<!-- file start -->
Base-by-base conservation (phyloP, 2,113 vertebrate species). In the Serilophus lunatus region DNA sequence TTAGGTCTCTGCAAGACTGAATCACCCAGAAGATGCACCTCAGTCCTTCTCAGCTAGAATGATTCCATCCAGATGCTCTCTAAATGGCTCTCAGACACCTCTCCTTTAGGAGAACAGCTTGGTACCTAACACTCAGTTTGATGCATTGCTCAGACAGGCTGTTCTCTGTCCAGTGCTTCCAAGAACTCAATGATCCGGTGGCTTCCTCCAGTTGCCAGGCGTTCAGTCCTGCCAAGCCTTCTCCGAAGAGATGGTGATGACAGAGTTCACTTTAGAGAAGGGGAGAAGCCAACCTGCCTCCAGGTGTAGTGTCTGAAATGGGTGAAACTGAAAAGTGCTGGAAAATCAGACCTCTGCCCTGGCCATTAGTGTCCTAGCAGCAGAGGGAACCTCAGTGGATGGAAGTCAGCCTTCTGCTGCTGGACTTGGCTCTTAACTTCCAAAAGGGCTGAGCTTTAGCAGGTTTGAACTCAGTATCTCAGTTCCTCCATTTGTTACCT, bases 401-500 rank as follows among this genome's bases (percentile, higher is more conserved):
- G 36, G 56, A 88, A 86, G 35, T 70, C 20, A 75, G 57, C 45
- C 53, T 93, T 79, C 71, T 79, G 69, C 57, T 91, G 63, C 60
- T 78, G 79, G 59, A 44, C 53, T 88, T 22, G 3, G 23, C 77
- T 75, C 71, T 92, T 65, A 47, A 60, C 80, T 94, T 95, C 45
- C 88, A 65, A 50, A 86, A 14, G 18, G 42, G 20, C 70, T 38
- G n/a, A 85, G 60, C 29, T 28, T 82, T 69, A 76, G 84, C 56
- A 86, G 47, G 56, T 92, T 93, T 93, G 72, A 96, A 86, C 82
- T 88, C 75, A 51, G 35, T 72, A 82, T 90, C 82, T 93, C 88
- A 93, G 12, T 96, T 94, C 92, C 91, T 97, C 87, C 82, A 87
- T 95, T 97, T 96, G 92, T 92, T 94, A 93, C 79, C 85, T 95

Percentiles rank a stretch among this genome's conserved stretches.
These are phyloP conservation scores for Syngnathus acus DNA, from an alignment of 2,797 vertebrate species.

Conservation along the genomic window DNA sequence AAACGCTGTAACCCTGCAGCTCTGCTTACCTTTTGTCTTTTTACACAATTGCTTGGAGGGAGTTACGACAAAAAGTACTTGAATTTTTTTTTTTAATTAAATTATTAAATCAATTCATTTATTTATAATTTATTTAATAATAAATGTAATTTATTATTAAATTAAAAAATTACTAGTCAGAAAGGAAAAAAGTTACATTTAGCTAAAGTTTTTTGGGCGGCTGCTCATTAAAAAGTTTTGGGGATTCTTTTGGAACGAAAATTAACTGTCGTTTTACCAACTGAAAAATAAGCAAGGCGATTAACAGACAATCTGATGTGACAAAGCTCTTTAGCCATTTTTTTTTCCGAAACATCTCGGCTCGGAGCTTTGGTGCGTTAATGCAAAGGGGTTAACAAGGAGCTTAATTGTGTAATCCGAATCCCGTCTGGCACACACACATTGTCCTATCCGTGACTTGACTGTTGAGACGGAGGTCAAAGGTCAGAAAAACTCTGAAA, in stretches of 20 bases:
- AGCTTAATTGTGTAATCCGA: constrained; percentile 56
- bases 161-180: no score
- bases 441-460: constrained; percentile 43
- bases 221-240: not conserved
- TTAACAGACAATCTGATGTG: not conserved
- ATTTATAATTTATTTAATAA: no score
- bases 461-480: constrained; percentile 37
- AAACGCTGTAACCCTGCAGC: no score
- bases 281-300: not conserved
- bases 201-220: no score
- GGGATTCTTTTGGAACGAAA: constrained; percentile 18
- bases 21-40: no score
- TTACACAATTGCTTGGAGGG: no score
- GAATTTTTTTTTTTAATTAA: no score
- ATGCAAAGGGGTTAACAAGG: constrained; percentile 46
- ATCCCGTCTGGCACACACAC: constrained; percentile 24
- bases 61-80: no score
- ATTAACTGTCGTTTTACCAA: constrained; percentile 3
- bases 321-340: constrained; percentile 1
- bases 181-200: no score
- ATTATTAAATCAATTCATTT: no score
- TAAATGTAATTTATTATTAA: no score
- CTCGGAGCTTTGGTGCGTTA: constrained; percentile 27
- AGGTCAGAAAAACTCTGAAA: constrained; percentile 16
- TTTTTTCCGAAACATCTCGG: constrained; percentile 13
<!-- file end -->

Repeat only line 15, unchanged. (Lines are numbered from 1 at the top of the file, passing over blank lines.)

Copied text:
- AGCTTAATTGTGTAATCCGA: constrained; percentile 56